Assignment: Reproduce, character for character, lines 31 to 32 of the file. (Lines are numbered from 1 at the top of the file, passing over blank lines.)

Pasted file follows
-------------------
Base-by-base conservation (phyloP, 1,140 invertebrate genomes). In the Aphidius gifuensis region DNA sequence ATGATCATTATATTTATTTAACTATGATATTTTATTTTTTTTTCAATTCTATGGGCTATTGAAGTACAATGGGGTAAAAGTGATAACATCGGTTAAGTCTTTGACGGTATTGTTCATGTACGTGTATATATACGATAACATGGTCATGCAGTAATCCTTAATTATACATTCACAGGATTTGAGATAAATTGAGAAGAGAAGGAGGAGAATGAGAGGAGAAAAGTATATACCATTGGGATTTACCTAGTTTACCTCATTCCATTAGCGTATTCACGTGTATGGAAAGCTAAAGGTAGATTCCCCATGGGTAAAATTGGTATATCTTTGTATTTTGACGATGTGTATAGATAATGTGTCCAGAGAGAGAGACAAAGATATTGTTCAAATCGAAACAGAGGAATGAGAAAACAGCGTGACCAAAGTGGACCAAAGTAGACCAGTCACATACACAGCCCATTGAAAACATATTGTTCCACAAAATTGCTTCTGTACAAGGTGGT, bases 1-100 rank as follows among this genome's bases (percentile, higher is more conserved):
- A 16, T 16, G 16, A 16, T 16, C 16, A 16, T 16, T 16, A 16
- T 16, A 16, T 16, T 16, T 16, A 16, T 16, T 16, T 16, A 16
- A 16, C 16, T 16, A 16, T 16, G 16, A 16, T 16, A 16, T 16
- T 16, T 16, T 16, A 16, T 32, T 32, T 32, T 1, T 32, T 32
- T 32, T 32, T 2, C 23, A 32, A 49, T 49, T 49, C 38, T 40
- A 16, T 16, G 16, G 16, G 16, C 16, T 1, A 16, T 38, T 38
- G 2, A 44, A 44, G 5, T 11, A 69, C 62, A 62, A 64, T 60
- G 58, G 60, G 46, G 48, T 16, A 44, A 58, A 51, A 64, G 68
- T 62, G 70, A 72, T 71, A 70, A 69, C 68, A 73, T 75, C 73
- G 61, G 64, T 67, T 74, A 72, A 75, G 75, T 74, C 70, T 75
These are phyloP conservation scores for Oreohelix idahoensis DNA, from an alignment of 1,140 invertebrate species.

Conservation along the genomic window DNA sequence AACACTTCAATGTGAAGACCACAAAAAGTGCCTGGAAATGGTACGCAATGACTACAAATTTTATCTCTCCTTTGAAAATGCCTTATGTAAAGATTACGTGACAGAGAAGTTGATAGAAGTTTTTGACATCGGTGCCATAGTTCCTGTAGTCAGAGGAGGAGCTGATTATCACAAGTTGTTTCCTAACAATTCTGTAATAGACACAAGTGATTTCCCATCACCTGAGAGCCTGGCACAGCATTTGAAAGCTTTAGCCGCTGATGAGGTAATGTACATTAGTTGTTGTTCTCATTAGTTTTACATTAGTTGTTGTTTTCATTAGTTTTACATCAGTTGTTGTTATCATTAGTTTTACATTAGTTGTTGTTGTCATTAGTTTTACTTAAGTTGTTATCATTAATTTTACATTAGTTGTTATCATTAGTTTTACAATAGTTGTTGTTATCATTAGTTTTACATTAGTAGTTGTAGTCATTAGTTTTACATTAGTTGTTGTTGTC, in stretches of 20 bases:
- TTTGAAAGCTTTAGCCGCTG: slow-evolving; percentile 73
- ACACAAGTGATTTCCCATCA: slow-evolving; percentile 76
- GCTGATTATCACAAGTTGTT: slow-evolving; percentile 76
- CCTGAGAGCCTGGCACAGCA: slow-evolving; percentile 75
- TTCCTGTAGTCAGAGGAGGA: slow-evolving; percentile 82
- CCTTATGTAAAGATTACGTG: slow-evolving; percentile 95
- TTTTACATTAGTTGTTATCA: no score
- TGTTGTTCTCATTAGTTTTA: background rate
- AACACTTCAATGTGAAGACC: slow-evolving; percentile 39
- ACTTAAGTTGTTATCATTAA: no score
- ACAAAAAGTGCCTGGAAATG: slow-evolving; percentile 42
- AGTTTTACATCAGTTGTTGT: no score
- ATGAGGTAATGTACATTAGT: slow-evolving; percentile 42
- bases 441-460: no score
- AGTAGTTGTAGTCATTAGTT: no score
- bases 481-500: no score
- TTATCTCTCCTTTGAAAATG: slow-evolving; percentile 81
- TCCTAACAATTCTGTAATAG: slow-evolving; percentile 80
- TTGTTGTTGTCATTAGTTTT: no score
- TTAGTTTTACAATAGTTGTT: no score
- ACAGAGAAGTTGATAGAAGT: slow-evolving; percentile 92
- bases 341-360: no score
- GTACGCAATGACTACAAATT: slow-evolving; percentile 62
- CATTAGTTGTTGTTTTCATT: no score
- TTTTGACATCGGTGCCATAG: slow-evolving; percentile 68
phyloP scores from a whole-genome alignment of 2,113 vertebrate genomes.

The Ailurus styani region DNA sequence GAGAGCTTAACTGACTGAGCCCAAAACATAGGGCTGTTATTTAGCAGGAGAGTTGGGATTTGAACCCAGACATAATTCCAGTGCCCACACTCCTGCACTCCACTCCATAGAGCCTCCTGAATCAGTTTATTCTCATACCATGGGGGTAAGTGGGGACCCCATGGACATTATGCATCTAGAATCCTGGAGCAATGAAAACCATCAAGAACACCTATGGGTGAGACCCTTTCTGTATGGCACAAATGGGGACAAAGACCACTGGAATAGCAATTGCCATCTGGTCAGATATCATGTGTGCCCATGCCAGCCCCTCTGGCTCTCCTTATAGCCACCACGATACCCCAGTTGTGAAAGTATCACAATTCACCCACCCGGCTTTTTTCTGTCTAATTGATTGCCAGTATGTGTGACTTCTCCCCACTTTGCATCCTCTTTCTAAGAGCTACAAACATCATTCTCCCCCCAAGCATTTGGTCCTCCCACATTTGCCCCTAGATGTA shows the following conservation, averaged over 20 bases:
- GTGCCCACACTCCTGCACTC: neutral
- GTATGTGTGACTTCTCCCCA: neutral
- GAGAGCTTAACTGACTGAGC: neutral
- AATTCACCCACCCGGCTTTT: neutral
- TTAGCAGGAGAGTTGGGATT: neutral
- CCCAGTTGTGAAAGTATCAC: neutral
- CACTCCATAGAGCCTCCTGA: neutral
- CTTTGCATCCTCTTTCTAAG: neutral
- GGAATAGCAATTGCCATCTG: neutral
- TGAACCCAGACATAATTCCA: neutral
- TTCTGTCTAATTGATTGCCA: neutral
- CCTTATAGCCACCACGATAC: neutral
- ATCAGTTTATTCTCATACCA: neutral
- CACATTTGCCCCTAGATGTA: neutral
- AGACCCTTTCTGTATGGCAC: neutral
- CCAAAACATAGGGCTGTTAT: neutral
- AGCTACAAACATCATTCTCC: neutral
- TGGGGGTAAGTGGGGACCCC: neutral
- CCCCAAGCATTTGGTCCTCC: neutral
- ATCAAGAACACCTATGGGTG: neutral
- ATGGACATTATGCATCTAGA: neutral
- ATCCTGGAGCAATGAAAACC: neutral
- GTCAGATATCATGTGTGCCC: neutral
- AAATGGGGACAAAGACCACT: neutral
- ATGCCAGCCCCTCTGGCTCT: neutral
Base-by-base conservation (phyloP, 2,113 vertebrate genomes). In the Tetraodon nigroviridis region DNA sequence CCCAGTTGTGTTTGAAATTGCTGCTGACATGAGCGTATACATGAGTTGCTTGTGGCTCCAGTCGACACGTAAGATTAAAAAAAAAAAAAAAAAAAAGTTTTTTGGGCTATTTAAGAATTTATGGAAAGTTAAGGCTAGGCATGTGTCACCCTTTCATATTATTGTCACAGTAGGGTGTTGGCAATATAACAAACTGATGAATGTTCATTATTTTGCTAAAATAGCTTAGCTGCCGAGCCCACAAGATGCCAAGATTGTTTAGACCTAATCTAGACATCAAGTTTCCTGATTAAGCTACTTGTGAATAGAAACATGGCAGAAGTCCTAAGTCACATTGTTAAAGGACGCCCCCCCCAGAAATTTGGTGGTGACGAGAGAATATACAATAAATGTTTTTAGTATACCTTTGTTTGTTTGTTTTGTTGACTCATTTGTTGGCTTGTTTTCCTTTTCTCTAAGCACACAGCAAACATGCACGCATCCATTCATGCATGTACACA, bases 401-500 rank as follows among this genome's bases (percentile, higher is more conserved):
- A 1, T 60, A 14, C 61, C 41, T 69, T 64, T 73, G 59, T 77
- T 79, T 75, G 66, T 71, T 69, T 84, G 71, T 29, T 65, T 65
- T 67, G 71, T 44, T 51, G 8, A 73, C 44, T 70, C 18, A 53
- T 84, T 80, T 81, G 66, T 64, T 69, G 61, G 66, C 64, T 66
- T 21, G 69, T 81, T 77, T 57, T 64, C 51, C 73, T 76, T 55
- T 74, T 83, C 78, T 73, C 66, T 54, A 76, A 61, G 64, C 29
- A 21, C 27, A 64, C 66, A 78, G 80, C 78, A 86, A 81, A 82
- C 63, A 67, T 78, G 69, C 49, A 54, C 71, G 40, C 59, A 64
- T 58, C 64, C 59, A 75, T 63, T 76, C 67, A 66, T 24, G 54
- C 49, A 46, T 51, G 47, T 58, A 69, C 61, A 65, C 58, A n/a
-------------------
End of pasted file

- TCCTAACAATTCTGTAATAG: slow-evolving; percentile 80
- TTGTTGTTGTCATTAGTTTT: no score